Planing and shaping are two common processes performed in the manufacturing industry. Manufacturing companies rely on these processes to manipulate the size and shape of raw materials, thereby leading to the production of finished goods. Planing and shaping aren’t the same, however. While they share some common characteristics, they are two unique manufacturing processes with different characteristics. What’s the difference between planing and shaping exactly?
Overview of Planing
Planing is a common manufacturing process that involves pressing and rotating a workpiece against a fixed and stationary cutting tool. As the workpiece rotates, the cutting tool removes material from it. It’s called “planing” because the cutting tool produces a plane on the surface of the workpiece.
During planing, a stationary cutting tool will dig into a rotating workpiece. Because the workpiece rotates — and the cutting tool remains stationary — it will develop a sculpted surface. Also known as a plane, this sculpted surface is the primary characteristic of planing.
Overview of Shaping
Shaping is a separate manufacturing process that, like planing, is designed to remove material from a workpiece. Shaping is distinguished from planing in the sense that the workpiece’s and cutting tool’s operations are reversed. In planing, the workpiece rotates while the cutting tool remains stationary. In shaping, the cutting tool rotates while the workpiece remains stationary.
Shaping is used to change the size and shape of a workpiece. Like planing, it will remove material from the workpiece. The cutting tool will press against the stationary workpiece while removing material from it. Unlike planing, however, it doesn’t create a sculpted surface.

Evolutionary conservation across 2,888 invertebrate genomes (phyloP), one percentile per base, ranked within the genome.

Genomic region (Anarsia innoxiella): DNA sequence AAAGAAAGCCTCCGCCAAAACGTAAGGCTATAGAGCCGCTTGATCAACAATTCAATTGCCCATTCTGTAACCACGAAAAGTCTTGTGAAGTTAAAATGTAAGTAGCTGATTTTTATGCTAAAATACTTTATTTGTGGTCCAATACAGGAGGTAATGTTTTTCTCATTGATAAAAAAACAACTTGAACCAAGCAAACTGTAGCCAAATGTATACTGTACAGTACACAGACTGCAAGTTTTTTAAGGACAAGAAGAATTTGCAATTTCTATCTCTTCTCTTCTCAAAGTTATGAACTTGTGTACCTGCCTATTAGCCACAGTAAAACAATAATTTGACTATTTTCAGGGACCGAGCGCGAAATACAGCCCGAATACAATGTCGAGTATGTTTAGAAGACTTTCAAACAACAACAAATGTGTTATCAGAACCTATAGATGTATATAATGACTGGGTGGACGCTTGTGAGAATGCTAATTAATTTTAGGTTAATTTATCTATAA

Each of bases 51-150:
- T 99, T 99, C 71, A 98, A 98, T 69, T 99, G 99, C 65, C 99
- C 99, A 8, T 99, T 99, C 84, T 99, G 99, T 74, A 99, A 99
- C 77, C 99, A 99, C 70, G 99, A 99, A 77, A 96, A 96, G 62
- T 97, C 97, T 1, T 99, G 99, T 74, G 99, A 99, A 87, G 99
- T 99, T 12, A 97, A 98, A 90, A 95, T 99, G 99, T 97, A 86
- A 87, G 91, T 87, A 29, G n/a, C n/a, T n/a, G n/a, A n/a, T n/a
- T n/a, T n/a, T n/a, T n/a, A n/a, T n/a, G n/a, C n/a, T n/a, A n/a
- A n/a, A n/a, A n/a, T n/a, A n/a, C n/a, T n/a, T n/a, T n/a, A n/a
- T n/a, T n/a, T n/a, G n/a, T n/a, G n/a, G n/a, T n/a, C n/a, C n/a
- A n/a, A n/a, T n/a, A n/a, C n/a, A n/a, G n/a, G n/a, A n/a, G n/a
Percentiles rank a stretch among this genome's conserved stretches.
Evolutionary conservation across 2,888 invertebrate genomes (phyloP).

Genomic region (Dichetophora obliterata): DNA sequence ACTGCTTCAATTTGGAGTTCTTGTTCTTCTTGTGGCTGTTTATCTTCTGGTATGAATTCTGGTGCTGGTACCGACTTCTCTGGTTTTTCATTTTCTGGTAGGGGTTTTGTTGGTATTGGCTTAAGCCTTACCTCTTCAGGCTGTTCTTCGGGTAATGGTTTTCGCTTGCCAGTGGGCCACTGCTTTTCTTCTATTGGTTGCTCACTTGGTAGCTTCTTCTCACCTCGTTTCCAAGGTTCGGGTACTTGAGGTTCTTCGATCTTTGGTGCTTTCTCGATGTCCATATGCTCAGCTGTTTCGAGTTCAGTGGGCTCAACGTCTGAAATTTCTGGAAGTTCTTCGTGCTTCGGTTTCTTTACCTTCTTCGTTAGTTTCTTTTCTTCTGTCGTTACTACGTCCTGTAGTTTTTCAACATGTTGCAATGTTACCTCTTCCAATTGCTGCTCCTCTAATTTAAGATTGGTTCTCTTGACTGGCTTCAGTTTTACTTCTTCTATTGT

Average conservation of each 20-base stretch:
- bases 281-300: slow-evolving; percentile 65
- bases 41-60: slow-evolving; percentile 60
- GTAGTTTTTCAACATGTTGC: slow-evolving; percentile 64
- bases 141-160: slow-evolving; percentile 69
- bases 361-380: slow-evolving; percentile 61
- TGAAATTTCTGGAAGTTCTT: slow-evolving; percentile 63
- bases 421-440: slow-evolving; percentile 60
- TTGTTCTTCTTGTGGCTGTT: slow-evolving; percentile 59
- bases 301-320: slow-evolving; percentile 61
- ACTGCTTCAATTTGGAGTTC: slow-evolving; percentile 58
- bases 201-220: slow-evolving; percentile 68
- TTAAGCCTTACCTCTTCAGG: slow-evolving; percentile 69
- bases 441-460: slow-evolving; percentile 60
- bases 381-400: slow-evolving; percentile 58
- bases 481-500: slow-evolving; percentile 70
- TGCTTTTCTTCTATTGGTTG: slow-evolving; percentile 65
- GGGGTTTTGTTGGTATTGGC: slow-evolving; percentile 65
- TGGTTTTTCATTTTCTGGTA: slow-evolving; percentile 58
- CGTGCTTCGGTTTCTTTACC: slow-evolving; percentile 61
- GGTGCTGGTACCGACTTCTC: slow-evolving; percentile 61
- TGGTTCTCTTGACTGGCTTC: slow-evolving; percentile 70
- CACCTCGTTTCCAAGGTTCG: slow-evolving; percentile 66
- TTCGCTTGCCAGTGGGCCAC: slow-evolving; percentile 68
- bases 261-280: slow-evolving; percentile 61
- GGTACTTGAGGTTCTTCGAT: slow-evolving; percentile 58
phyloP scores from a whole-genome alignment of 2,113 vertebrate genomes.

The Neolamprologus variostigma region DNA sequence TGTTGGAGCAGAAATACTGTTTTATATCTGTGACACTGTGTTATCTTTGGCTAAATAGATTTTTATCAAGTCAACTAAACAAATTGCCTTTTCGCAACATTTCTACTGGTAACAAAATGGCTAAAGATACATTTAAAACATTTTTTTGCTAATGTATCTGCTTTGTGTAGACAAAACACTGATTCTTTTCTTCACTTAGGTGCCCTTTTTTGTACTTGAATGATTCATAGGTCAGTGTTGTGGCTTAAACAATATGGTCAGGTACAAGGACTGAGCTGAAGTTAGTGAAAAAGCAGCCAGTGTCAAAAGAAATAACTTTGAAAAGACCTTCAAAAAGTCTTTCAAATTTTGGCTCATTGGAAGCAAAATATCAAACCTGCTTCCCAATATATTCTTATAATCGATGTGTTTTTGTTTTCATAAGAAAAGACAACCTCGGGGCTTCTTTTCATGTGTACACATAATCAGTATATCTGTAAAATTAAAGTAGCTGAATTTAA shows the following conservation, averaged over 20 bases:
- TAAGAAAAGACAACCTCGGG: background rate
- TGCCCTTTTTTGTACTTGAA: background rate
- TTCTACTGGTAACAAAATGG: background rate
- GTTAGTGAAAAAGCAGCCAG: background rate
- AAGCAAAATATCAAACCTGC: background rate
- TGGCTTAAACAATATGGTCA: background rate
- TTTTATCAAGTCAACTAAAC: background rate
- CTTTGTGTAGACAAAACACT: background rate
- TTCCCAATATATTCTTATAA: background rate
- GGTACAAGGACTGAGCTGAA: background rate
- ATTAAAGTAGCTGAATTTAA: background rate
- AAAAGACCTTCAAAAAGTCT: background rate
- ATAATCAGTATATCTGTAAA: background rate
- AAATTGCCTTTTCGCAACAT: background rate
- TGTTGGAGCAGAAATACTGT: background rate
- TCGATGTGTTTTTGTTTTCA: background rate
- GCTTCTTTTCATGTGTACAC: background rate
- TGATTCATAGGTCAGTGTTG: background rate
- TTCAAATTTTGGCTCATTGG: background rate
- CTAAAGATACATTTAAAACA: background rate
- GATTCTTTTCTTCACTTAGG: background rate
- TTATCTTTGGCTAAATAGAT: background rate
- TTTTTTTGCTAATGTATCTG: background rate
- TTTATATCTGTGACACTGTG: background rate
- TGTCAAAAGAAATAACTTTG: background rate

The Rise of Milling and Turning
Milling and turning have become increasingly popular alternatives to planing and shaping. Milling is a manufacturing process that uses a rotating cutting tool to remove material from a stationary workpiece, whereas turning is a manufacturing process that uses a stationary cutting tool to remove material from a rotating workpiece.
Milling essentially uses the same mechanism to manipulate the size and shape of a workpiece as shaping. In both milling and shaping, the workpiece remains stationary while the cutting tool rotates and presses against it. In planing and turning, on the other hand, the workpiece rotates while the cutting tool remains stationary.
Some manufacturing companies continue to planing and shaping, though many have since switched to milling and turning. Milling and turning are considered easier and more efficient, so they’ve become popular alternatives to planing and shaping.